What this means for economic policy

The results of the meta-analyses and quantitative analyses raise an important question. After five decades of trying, with only very limited success, to reduce the achievement gap, could it be that this nation’s failure to bridge the achievement could rest in its insular insistence on limiting the number of options utilized to bring about progress? Could it be that educators typically limit the range of options to something less than the full gamut because they consider options available only in the public sector? To the degree that this might be so, social scientists should at least examine the possibility that a school choice rubric that includes private schools could provide at least some of the solutions.

It is ironic that during one of those times when the virtual monopoly that the U.S. government has in K-12 schooling and faith-based schools might help the most, the dominance of public school schools is increasing. The growth of the strength public sector, and in education the dominance of the public schools, has yielded two realities. First, public schools tend to limit solutions to educational challenges to the public sector with private religious schools being almost entirely ignored as potential partners in crafting solutions to problems such as the achievement gap. Second, the increasing relative power of the public schools through taxation is producing a financial chokehold on many religious private schools. Ironically, with this development American society may be truncating one of its best hopes to reducing the achievement gap.

As one would only expect, the private schools under the most acute pressure are usually religious schools operating in some of the poorest sections of the country, e.g., the inner city and in rural areas. According to White House estimates between 2000-2006 1,162 inner city faith-based schools were closed and nearly 425,000 students lost, mostly due to insufficient funding. By definition, these schools were not founded with the goal of making a profit. This is not only axiomatic, because churches and other faith-based organizations are non-profit, but because efforts to school in these areas are viewed as a divine and altruistic attempt to help those who are less fortunate.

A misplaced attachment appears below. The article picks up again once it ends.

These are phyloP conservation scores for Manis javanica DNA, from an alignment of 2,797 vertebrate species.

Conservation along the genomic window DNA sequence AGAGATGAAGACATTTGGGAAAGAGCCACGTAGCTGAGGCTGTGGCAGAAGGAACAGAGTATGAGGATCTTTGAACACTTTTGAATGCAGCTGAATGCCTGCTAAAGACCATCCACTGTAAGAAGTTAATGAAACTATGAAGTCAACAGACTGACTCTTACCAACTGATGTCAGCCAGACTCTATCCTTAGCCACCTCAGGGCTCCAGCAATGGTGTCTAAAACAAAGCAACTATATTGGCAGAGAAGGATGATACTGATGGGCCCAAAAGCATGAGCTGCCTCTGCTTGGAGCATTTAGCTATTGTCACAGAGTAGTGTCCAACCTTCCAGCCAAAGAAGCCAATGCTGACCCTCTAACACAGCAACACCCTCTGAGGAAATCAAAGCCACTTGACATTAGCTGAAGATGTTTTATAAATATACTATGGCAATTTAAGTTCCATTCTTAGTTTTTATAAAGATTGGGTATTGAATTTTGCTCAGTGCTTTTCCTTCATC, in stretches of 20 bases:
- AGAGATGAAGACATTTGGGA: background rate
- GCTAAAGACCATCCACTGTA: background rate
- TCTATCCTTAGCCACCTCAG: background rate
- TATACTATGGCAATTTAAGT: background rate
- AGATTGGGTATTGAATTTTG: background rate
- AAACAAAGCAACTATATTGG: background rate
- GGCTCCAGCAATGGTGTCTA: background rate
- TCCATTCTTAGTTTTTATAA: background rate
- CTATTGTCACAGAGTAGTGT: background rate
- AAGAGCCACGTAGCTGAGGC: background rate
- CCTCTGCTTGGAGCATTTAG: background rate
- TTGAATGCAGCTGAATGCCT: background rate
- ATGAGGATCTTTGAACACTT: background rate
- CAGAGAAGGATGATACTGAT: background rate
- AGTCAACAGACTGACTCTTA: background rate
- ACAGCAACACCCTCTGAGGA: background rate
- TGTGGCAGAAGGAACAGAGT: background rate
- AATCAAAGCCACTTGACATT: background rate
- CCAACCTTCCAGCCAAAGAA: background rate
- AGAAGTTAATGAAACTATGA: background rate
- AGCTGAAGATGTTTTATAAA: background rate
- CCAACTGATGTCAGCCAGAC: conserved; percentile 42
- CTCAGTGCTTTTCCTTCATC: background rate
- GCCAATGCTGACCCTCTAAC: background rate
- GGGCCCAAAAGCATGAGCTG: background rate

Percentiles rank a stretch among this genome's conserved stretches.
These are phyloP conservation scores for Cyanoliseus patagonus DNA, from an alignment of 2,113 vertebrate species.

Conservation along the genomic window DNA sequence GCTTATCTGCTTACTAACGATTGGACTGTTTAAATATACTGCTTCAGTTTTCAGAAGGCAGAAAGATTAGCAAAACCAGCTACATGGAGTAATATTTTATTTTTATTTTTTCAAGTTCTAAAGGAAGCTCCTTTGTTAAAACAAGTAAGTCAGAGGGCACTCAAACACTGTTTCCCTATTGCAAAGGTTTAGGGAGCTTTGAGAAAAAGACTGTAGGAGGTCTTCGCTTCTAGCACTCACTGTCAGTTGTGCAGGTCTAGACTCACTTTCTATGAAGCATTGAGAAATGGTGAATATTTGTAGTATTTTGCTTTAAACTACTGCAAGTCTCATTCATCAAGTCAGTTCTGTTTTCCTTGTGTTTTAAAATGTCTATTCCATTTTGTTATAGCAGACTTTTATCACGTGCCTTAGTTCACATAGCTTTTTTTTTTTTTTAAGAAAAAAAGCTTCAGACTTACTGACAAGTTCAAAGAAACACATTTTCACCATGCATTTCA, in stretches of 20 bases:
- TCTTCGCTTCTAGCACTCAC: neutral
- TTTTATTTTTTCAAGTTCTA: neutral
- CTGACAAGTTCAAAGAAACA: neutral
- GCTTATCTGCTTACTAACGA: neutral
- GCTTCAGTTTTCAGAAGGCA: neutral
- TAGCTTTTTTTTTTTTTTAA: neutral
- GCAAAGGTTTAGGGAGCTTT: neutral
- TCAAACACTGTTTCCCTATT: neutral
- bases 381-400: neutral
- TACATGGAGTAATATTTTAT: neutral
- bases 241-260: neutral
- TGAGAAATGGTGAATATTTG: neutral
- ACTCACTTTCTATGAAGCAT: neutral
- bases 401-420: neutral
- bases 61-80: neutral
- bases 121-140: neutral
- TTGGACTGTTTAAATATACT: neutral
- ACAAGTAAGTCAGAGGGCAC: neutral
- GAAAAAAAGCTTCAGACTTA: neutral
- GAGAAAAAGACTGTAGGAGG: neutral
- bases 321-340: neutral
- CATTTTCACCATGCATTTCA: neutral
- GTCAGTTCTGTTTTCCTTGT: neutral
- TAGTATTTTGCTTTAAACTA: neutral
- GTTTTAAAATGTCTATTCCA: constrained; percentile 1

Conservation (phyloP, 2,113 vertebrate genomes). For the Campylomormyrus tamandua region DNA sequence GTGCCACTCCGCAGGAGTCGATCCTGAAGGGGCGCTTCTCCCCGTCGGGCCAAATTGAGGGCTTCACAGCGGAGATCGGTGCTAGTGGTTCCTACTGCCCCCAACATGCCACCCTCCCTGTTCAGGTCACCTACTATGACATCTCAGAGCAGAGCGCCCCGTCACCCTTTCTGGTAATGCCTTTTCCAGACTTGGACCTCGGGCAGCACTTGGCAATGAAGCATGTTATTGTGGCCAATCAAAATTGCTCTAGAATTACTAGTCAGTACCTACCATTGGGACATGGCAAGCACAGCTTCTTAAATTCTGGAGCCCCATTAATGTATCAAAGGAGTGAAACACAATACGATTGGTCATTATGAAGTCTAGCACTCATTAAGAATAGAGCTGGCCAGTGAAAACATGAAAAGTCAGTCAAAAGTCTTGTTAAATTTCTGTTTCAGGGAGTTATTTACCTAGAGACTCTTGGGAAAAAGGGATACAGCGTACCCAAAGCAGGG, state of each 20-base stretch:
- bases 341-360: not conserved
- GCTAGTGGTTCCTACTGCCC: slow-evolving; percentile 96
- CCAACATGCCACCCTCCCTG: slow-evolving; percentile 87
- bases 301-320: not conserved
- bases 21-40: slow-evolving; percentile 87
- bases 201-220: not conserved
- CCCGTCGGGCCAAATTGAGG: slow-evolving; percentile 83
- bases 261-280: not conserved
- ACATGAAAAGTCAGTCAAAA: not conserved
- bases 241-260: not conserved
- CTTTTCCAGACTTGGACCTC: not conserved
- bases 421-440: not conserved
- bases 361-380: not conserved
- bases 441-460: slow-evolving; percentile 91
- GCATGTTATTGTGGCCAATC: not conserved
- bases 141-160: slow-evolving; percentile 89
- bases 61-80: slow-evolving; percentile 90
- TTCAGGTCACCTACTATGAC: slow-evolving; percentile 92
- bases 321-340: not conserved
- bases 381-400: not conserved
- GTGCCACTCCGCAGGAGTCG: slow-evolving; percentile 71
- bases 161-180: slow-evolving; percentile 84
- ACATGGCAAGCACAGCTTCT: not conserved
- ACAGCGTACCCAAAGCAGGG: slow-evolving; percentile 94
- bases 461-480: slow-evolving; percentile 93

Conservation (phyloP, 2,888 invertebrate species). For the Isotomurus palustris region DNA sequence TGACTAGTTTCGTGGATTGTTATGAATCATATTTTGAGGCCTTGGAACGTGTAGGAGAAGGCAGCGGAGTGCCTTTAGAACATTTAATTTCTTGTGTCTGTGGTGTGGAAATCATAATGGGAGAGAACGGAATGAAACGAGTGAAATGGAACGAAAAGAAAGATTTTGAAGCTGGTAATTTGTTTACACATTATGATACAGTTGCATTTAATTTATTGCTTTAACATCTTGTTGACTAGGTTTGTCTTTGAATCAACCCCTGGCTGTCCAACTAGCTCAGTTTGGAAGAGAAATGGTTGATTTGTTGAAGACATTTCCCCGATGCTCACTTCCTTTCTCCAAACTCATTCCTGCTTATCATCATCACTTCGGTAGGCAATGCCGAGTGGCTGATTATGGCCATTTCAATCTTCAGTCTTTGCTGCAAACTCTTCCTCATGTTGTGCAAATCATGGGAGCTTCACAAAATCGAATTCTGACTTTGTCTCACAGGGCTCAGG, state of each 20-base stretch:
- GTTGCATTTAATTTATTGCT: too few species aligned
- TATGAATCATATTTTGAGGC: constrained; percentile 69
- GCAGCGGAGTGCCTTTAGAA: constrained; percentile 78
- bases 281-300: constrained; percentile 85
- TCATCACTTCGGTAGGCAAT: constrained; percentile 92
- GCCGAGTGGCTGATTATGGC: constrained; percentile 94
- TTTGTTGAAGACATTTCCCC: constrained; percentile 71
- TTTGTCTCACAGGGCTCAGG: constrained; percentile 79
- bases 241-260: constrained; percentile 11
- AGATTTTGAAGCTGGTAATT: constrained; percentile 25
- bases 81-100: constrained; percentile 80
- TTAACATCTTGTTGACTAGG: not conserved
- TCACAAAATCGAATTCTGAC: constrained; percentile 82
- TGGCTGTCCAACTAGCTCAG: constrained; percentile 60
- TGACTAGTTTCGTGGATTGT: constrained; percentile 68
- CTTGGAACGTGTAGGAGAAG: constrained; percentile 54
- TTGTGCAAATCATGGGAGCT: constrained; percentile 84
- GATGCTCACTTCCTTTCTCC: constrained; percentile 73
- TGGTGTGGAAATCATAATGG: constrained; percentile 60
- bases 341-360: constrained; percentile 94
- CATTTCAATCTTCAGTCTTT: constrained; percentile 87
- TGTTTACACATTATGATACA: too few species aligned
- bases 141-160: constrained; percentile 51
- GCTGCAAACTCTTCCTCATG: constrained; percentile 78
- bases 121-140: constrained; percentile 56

Unfortunately, in spite of the harm these school closures are having on those students who need assistance the most, it is very rare to find a public school educator concerned about the health of religious schools. In fact, a plethora of teachers are antagonistic toward Christian schools, for example. Nevertheless, given the findings of such large compilations of data that include meta-analyses and nationwide data sets, it seems that it is time to jettison one’s own biases regarding public vs. private education. Rather, it is time to embrace what is best for children.

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Note:  This article gives the views of the author, and not the position of USApp– American Politics and Policy, nor of the London School of Economics. 

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About the author

William Jeynes 80x108William Jeynes – California State University, Long Beach
William Jeynes is a Professor of Education at California State University, Long Beach. His research interests cover a wide range of issues that include education, psychology, economics, history, religion, and sociology. His multidisciplinary approach has helped enable him to develop special relationships with the US and Korean governments. He has done a considerable amount of quantitative and qualitative research on how to bridge the achievement gap, parental involvement, religious commitment, historical trends, school choice, family structure, religious schools, discrimination, bullying, reading instruction, and public policy. He has written for the White House and for both the G.W. Bush and Obama administrations.